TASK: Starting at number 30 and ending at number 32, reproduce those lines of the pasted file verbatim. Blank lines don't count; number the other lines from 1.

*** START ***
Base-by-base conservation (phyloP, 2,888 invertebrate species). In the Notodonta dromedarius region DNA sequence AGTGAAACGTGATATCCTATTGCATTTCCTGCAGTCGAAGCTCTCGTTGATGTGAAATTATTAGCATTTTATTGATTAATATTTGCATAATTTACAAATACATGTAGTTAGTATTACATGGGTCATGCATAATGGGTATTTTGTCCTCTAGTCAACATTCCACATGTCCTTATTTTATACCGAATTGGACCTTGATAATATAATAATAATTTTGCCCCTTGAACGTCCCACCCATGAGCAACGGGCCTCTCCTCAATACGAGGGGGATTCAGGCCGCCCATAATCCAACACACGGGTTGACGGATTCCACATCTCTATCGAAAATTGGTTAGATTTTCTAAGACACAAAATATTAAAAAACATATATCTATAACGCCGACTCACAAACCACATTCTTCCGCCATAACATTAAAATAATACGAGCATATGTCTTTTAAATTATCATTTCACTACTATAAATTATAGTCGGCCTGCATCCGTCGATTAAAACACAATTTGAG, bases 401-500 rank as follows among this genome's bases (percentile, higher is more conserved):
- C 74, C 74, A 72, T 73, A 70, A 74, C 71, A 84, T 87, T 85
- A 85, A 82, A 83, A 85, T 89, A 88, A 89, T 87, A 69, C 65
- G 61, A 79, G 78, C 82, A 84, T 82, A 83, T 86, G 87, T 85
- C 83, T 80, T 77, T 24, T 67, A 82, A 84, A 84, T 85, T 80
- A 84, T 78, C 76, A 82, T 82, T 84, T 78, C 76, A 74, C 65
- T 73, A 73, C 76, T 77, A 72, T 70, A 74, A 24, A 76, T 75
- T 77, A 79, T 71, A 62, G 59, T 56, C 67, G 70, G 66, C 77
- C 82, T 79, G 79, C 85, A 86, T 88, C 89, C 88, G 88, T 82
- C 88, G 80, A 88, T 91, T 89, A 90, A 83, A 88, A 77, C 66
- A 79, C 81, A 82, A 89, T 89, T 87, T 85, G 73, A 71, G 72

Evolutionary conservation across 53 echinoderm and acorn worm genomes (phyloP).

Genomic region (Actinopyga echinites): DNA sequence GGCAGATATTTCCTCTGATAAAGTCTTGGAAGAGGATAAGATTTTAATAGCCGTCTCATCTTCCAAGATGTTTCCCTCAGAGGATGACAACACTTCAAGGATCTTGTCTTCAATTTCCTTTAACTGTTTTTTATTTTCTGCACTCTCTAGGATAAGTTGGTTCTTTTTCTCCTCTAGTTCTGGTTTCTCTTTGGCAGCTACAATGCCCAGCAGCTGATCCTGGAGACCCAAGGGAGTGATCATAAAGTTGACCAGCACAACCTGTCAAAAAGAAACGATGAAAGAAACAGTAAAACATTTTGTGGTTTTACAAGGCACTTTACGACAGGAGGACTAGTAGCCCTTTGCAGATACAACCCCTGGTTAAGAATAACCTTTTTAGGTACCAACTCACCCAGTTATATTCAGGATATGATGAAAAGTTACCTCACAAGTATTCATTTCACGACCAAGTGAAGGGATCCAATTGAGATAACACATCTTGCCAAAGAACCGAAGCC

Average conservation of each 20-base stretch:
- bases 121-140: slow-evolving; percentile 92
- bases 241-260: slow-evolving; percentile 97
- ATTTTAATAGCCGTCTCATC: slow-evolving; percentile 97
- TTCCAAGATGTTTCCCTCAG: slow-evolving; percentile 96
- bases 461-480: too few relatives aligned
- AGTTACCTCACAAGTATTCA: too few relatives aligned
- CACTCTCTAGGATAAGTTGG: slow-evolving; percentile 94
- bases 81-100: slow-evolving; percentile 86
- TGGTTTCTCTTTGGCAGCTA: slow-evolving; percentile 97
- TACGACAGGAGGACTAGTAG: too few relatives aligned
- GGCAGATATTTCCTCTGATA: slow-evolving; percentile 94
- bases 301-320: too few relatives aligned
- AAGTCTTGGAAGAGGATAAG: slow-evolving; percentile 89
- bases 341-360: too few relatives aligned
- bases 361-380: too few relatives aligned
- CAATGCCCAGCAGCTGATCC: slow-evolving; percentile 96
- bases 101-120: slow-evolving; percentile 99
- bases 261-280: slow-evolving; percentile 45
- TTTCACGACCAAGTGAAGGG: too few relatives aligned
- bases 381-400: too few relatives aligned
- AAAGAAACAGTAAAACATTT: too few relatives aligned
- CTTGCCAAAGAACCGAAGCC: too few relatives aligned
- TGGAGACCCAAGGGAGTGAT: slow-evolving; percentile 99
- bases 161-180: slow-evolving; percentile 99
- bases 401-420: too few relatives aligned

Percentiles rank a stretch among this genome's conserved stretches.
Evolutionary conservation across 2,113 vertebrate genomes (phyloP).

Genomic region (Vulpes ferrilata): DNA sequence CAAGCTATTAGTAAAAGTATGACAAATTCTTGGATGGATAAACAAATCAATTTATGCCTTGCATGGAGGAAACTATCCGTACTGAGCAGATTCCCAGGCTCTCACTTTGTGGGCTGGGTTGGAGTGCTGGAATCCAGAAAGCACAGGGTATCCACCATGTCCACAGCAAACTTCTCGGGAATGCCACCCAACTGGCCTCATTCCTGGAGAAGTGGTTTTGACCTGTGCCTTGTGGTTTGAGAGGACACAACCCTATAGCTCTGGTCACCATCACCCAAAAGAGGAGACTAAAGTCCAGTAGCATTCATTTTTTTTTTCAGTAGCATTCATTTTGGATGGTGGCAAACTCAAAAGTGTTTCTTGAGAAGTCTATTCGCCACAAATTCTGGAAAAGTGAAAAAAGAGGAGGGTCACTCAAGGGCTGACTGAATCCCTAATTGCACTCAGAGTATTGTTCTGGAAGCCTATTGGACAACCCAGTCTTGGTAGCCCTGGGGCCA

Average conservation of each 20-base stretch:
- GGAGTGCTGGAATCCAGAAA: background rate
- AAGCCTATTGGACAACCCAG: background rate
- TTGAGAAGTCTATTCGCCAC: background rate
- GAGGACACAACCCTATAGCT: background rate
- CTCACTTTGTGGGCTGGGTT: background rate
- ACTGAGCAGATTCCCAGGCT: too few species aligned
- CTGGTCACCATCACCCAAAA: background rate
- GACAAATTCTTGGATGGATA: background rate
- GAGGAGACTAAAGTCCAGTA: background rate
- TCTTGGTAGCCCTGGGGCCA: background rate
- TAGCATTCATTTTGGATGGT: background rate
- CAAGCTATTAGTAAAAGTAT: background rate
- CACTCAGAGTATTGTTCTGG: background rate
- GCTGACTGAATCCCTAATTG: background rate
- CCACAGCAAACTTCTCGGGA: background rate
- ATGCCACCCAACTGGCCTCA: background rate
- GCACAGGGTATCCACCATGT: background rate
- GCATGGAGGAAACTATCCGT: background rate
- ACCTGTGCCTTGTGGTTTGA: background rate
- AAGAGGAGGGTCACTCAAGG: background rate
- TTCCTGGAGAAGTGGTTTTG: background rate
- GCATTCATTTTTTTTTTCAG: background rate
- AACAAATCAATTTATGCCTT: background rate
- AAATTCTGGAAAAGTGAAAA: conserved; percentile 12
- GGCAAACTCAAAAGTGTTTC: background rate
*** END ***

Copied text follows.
- CAATGCCCAGCAGCTGATCC: slow-evolving; percentile 96
- bases 101-120: slow-evolving; percentile 99
- bases 261-280: slow-evolving; percentile 45